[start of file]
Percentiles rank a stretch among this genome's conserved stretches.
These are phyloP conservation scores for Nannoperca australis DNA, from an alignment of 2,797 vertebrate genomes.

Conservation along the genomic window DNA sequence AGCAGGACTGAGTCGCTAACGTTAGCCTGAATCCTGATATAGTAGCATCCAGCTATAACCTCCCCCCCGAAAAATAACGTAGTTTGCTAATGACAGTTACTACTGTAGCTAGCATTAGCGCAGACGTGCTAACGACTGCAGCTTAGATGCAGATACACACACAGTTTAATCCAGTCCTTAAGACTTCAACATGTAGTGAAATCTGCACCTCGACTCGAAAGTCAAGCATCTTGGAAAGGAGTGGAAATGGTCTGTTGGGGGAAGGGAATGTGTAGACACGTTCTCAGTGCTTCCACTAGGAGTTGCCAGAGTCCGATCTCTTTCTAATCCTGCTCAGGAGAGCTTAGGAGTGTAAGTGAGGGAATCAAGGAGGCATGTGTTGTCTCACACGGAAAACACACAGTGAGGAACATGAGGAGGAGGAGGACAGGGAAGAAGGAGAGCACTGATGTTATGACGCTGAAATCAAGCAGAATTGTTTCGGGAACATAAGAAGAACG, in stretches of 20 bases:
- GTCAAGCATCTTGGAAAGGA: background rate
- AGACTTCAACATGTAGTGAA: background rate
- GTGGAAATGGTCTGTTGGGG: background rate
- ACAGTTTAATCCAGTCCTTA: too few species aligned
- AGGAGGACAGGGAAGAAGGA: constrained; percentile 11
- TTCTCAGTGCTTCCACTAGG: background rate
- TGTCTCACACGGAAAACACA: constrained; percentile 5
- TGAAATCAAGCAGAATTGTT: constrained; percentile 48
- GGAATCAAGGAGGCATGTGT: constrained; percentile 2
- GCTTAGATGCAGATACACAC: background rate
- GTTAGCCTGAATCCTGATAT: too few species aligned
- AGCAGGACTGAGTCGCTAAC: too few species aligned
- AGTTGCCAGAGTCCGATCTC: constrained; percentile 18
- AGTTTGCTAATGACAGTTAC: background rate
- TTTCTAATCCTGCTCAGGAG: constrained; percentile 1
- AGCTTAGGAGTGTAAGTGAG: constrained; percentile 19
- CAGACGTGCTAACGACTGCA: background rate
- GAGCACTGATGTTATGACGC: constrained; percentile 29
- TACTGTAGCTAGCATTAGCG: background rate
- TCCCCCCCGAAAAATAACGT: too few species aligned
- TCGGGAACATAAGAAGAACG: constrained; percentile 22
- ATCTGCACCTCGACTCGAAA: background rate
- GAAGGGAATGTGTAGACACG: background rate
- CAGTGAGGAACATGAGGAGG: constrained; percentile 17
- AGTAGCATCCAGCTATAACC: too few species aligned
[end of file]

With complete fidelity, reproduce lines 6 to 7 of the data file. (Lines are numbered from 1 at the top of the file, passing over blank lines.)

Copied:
- GTGGAAATGGTCTGTTGGGG: background rate
- ACAGTTTAATCCAGTCCTTA: too few species aligned